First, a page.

Seattle needs more housing of all kinds in all neighborhoods, not legally dubious fees and mandates. The MHA will make housing infeasible and raise prices.
Seattle’s hearing examiner has rejected a neighborhood appeal of its Mandatory Housing Affordability (MHA) program, a proposal that would create small increases in the size of new buildings in exchange for requiring developers to pay a fee. The City Council can now enact the program citywide.
Developers should be cheering this decision to build more. They aren’t. Here’s why.
The notion of the city exchanging increases in development capacity for a fee — bigger buildings for a fee to add more affordable housing — dates back to a policy called incentive zoning.
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As the housing economy roared back in 2011, supply didn’t keep up with demand. Rents skyrocketed, and housing nonprofits demanded more money for their projects. The City Council turned toward the incentive zoning program and proposed higher fees for more development.
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But it didn’t work. As Vulcan’s vice president of real estate Ada Healy pointed out in 2014: “62 percent of developers are choosing not to participate in the program, suggesting that the fee structure in place does not create an incentive. “
Instead of lowering the fee, council member Mike O’Brien proposed a citywide tax on every square foot of new development to generate money for nonprofits, something he called the “linkage tax.” Then-Mayor Ed Murray and the City Council liked the idea, but lawyers for large developers threatened a lawsuit.
So, in 2015, Murray convened what became the Housing Affordability and Livability Agenda (HALA) Committee to come up with a compromise. What resulted was the so called “Grand Bargain,” a deal struck with big developers that they wouldn’t sue and that they’d agree to pay fees in what would become the Mandatory Housing Affordability program, or MHA.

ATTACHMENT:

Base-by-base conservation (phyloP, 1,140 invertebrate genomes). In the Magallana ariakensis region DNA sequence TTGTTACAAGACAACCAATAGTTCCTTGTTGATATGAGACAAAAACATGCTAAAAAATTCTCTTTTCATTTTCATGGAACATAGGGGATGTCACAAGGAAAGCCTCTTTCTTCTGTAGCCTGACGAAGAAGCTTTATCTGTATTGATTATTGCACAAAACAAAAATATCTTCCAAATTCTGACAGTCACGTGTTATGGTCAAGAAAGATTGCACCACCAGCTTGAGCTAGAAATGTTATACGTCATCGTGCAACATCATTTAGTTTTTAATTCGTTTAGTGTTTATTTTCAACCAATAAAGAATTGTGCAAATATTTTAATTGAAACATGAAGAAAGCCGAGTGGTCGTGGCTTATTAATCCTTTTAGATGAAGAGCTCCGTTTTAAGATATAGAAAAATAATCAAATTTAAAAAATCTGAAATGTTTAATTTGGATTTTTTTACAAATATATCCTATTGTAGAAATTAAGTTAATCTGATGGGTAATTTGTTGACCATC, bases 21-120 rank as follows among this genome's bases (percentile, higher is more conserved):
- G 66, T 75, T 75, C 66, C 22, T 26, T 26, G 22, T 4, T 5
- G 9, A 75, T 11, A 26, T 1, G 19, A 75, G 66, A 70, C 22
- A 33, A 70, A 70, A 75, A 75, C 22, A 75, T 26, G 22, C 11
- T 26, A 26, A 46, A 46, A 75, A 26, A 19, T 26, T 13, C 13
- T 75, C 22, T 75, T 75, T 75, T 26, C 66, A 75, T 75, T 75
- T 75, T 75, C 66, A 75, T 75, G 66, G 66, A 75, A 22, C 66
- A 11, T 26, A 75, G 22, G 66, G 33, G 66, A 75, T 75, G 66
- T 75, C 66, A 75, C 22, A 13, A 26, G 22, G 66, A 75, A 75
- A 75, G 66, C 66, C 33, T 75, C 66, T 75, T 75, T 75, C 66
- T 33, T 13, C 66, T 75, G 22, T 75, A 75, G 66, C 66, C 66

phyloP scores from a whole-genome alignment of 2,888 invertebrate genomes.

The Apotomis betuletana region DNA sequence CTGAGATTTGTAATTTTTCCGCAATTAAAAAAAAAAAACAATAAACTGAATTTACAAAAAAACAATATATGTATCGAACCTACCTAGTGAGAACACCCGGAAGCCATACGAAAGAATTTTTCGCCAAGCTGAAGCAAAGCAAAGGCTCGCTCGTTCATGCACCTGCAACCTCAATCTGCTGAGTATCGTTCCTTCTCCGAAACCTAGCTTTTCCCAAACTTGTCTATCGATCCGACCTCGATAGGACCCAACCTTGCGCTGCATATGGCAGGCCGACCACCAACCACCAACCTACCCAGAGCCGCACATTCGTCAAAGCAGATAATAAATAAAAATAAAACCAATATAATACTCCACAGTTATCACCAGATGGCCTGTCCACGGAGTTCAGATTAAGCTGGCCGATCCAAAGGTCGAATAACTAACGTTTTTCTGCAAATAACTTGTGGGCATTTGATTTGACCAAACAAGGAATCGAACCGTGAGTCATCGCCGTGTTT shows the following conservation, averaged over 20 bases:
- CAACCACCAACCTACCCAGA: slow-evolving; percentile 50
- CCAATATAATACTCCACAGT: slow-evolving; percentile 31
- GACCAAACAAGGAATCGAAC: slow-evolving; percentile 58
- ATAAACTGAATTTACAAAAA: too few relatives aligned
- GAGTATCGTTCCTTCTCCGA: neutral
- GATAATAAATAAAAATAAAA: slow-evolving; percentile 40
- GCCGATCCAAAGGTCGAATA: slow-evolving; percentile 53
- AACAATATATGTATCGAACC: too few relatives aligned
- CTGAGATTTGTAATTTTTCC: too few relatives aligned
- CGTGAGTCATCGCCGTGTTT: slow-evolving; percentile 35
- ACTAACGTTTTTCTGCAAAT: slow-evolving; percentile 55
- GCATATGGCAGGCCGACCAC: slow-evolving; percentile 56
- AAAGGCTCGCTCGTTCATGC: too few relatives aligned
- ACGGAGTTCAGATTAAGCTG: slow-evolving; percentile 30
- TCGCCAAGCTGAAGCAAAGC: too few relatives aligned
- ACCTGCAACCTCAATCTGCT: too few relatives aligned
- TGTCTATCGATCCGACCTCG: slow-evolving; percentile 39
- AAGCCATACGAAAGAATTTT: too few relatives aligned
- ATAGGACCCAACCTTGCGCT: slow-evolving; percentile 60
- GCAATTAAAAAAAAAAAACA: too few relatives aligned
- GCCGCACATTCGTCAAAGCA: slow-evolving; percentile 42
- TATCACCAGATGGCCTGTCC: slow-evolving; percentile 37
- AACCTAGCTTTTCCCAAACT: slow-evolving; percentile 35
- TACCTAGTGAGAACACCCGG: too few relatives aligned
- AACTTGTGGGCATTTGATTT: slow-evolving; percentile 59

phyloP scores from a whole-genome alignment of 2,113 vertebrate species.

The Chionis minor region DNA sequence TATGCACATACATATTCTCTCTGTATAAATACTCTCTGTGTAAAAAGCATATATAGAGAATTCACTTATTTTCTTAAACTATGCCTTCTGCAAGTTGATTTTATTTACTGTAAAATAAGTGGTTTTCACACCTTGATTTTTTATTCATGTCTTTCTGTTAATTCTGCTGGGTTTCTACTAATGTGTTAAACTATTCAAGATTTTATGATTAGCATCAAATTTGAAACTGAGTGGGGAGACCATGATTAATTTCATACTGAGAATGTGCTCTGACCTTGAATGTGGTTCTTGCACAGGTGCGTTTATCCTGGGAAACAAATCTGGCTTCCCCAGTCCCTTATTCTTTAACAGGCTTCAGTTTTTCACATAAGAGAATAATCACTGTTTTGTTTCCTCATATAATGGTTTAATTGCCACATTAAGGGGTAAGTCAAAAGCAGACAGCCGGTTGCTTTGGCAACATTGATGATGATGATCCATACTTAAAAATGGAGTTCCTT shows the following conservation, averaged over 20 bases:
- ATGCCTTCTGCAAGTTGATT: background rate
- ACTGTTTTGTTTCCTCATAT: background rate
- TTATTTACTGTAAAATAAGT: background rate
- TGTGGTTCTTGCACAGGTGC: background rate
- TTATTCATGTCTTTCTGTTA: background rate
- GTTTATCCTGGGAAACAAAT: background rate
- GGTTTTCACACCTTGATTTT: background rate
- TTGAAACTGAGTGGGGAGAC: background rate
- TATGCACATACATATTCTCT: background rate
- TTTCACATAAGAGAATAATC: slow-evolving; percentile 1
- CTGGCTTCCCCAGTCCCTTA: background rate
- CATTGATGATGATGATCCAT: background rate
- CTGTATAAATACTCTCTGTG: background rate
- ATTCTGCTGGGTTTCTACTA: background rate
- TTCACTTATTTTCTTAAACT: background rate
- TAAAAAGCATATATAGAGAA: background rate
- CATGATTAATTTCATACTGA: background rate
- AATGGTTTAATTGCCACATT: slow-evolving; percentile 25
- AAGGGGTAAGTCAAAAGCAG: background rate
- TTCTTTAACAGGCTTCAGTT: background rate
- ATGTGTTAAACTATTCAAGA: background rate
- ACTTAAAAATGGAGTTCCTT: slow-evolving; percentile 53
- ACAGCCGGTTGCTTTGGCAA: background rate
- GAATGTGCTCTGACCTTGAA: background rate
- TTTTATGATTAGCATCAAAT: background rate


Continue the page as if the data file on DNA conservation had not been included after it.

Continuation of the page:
But there are big problems with MHA.
First, there were 10 signers of the grand bargain but only one large developer, Vulcan, signed for developers. There are hundreds of builders and developers in Seattle who were not at that table. There were three nonprofit developers, however, and the fees negotiated for extra capacity were favorable to projects in downtown and South Lake Union, not projects anywhere else.
Second, the MHA fees cancel benefits from extra capacity in other neighborhoods. A study by Sightline found that mid-rise projects in the University District would become infeasible: The fees would be too expensive to warrant any construction.
Sightline went on to say, “the draft low-rise MHA policy is imbalanced and will slow construction and produce less housing.” All over Seattle MHA will discourage new housing, resulting in less supply and higher prices.
Third, this doesn’t mean housing won’t get built. When prices rise high enough to charge rents to pay the MHA fees, building will start again. Then renters will have to pay more to cover the fees, and when rents get higher, more demand will be placed on nonprofit subsidized housing waiting lists. And then nonprofits will call for higher fees.
This inflationary cycle will continue. The MHA program doesn’t cure housing inflation, it stokes the inflationary fire.
Finally, MHA is just as illegal as the linkage tax was in 2015 when dozens of lawyers told the city in a letter that mandatory fees in lieu of including rent-restricted housing “are not authorized by Washington state law.” Such programs must be voluntary; there is nothing voluntary about the fees under MHA.
Seattle needs more housing of all kinds in all neighborhoods, not legally dubious fees and mandates. MHA will make housing infeasible and raise prices.
We urge a legal challenge if the city ignores the law and economics, a path that is damaging for housing producers and consumers and will extend Seattle’s housing crisis, not solve it.